IVF leaves baby with a lower risk of breast cancer, despite family history


To little Noah, – the first with the name baby born free of the “Angelina Jolie” cancer gene, thanks to a pioneering IVF treatment.

If the Hollywood stars, Noah’s mother, Danielle Taggar is a carrier of the faulty BRCA1-gen.

It means she must have a mastectomy by the age of 28 years and a full hysterectomy in her thirties, to reduce her risk of breast and ovarian cancer.

Her mother, aunts, and cousins all fought against breast cancer.

And Danielle, 24, did not want her own children to go through the same struggle for life.

So she opted for state-of-the-art ivf treatment to have her embryos to be screened for the BRCA mutation before they were implanted.

Carried out at CARE Fertility in Nottingham and funded by the NHS, Danielle began self-injecting with hormones in October 2014, to encourage her body to produce more eggs. Nine were harvested and four fertilized those who survived.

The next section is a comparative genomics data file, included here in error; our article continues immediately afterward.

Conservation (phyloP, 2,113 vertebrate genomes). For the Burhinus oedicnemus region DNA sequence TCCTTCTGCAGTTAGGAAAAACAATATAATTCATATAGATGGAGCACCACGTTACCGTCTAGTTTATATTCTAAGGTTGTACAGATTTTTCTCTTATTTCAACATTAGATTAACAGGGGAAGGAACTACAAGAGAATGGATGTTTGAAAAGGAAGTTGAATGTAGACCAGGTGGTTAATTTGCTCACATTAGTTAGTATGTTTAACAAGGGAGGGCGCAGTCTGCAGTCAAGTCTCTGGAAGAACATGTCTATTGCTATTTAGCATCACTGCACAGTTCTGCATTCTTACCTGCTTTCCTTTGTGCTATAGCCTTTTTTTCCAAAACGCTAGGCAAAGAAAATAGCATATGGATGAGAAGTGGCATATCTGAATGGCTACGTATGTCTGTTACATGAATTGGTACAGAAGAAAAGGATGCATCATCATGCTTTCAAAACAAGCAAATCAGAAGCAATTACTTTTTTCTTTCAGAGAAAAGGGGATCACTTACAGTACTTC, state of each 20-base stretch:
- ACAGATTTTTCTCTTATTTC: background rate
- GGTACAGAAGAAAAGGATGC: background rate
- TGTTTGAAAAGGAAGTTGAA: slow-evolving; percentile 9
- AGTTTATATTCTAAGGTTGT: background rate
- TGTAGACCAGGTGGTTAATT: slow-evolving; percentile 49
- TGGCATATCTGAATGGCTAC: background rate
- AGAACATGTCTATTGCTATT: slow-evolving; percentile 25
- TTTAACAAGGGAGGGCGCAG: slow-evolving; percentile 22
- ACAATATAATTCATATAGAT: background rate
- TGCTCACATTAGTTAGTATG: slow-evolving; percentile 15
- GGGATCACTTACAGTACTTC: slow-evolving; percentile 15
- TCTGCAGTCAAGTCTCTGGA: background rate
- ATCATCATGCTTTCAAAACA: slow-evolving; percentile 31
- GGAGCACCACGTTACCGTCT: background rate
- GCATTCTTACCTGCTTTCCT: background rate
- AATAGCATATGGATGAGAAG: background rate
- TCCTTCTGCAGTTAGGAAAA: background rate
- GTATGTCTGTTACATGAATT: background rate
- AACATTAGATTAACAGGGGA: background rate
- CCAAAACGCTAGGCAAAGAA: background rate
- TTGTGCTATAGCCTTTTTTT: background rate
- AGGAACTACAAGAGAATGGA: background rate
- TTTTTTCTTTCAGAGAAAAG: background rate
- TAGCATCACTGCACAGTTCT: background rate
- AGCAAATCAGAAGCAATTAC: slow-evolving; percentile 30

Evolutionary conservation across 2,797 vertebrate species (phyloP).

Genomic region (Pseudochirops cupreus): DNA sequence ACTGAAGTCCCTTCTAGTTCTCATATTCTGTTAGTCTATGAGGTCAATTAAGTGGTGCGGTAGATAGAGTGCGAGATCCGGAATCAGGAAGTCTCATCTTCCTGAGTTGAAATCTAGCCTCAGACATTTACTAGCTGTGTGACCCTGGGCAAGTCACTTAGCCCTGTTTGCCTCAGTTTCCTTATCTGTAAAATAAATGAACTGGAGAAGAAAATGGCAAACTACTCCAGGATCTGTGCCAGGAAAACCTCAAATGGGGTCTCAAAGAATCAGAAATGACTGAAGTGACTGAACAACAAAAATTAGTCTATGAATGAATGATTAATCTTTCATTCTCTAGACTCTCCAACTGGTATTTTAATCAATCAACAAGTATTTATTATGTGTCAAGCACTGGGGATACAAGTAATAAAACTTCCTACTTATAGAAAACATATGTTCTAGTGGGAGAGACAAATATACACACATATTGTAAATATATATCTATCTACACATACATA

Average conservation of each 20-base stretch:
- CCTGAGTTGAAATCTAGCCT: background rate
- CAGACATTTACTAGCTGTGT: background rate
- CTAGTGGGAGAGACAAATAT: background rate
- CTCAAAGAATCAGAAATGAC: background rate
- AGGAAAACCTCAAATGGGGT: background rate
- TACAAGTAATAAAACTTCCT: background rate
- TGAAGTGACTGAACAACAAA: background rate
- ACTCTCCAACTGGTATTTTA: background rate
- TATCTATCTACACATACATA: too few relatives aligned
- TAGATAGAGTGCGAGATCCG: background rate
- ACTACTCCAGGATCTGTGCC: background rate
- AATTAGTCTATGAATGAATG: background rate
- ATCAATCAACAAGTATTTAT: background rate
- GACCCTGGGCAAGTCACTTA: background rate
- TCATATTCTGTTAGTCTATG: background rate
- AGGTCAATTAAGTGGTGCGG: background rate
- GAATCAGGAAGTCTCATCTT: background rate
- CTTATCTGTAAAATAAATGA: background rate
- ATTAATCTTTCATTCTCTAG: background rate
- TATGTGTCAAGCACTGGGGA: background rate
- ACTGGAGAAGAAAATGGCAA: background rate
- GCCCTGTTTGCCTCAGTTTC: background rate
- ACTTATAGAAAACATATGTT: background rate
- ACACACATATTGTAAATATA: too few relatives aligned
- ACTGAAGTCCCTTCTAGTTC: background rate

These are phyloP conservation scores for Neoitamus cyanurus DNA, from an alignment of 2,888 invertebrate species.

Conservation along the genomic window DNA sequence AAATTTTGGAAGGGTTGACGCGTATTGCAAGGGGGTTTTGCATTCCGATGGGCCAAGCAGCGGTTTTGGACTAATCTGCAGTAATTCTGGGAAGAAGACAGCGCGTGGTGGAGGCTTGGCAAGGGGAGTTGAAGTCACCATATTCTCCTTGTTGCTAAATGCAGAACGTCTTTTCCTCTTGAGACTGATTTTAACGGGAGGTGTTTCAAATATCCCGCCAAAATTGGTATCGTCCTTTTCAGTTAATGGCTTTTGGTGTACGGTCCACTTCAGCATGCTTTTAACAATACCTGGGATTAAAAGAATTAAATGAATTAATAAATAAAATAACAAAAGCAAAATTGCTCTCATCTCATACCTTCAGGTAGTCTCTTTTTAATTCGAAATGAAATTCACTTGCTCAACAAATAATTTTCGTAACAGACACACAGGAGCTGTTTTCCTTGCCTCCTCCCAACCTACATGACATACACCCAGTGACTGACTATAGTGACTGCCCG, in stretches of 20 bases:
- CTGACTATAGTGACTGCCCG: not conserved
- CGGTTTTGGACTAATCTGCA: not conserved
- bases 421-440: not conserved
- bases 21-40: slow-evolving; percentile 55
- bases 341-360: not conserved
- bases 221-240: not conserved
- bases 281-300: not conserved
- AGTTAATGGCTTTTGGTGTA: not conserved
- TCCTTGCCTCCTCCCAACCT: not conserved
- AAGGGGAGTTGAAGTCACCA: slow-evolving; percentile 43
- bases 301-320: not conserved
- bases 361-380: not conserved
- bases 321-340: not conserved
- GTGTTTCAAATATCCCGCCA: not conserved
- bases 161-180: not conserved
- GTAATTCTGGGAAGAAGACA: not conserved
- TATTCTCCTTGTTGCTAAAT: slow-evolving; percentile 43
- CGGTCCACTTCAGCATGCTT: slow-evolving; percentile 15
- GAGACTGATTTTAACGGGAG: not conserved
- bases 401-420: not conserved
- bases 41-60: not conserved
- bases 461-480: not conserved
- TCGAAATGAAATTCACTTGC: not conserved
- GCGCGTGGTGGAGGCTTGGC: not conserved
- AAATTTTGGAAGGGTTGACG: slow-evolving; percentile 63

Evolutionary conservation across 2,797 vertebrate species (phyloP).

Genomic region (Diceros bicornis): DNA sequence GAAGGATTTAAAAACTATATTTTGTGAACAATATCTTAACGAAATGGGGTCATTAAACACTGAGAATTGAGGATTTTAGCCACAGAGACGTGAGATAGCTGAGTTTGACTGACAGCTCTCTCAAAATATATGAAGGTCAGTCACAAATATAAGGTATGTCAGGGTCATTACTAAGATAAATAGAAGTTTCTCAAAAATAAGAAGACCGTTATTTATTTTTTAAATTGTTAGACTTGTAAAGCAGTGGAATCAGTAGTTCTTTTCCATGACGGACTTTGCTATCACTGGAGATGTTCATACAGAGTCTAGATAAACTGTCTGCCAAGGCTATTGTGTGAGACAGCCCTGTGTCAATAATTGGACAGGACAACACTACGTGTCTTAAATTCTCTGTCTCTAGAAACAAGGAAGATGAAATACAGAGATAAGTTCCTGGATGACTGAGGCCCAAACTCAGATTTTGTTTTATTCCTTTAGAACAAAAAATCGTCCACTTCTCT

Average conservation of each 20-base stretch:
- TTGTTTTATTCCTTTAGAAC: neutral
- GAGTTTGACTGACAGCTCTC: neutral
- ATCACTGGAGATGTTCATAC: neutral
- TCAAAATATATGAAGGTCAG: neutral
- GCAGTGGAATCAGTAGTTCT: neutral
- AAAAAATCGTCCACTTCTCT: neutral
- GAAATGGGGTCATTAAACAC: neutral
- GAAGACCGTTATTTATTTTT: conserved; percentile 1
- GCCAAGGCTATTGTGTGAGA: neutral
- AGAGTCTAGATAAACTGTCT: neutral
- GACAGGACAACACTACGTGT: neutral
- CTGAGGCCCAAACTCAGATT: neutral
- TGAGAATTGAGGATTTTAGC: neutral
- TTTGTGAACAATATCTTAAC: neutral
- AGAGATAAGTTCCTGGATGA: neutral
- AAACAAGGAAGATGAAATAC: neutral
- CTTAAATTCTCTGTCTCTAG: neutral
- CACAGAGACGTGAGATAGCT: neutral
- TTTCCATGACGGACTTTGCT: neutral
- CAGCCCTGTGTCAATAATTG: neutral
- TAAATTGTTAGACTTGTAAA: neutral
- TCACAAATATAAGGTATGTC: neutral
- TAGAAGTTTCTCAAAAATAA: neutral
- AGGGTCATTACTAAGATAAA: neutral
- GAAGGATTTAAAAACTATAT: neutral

Screening revealed that three of them had the terrifying mutation.

Danielle had just one embryo with a chance of success — and it worked.

Son of Noah, which runs on a Friday, was born free of the gene, reducing the risk of developing prostate and breast cancer.

Danielle, who lives with her partner, Mason Bradshaw, 25, in Blaby, Leics, said: “your mother was everything I thought it would be and more.

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